‘Well, we know her too—she’s visited our church quite a few times over the years!’

We chatted for a while, marvelling at the amazing way God connects people at times. Then we also talked about the final slide I had used in my presentation that features some words from a psalm.

Where can I go from your Spirit? Where can I flee from your presence?
If I go up to the heavens, you are there; if I make my bed in the depths, you are there.
If I rise on the wings of the dawn, if I settle on the far side of the sea, even there your hand will guide me, your right hand will hold me fast.
Psalm 139:7-10

I chose to include this slide when giving this particular input at a secular group because, to me, it is a fitting end to a talk about various travelling adventures I have had. Yet, in speaking to such groups, I am always aware I need to be careful when and how I mention anything about God and faith. I know such places are non-sectarian and I need to honour that. Yet, because faith in God is such a huge part of who I am, I go ahead, hopefully in a gentle, non-threatening way, knowing I and others have prayed God will guide. So far, I have noticed that, whenever I read these words aloud from this particular slide, a hush tends to fall in the room. And twice, I have had someone come afterwards and talk about ‘the little prayer’ or ‘that lovely little poem’ I shared with them.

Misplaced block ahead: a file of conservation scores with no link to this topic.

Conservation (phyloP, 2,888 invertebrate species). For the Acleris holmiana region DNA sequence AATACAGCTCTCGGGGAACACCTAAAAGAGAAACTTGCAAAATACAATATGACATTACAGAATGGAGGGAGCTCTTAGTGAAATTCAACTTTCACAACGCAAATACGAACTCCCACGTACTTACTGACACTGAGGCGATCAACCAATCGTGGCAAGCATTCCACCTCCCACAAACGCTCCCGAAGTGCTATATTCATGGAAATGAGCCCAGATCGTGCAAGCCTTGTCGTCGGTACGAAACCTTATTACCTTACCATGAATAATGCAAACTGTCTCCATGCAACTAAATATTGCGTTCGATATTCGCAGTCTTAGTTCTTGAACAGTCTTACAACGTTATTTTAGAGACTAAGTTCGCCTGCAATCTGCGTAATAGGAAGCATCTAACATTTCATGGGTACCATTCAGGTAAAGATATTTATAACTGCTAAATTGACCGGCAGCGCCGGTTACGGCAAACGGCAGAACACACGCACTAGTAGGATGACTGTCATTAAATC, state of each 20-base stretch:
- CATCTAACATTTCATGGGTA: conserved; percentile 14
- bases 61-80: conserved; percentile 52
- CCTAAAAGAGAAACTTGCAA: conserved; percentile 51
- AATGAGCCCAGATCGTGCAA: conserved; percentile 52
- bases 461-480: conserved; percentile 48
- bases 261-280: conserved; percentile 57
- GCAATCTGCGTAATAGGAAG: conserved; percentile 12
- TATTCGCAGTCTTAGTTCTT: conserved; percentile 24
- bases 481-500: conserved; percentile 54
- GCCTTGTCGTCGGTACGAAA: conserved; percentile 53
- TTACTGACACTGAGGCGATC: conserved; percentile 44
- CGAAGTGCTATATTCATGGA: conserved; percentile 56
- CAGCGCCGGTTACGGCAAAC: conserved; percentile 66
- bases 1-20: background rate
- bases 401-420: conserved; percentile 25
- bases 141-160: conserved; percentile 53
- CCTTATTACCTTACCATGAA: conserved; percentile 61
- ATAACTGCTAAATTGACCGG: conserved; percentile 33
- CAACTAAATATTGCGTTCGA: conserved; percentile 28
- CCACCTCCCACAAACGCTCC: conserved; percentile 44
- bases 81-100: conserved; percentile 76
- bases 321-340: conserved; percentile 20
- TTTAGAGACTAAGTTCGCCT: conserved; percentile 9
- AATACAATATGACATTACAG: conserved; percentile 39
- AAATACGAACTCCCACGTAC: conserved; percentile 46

We can experience some amazing, unexpected connections with others, wherever we roam on this earth. Yet how much more amazing it is to be truly connected with our God who knows where we are 24/7, who holds us fast and who guides us continually! May we each find ways to share this wonderful privilege with others with sensitivity and grace, however God guides.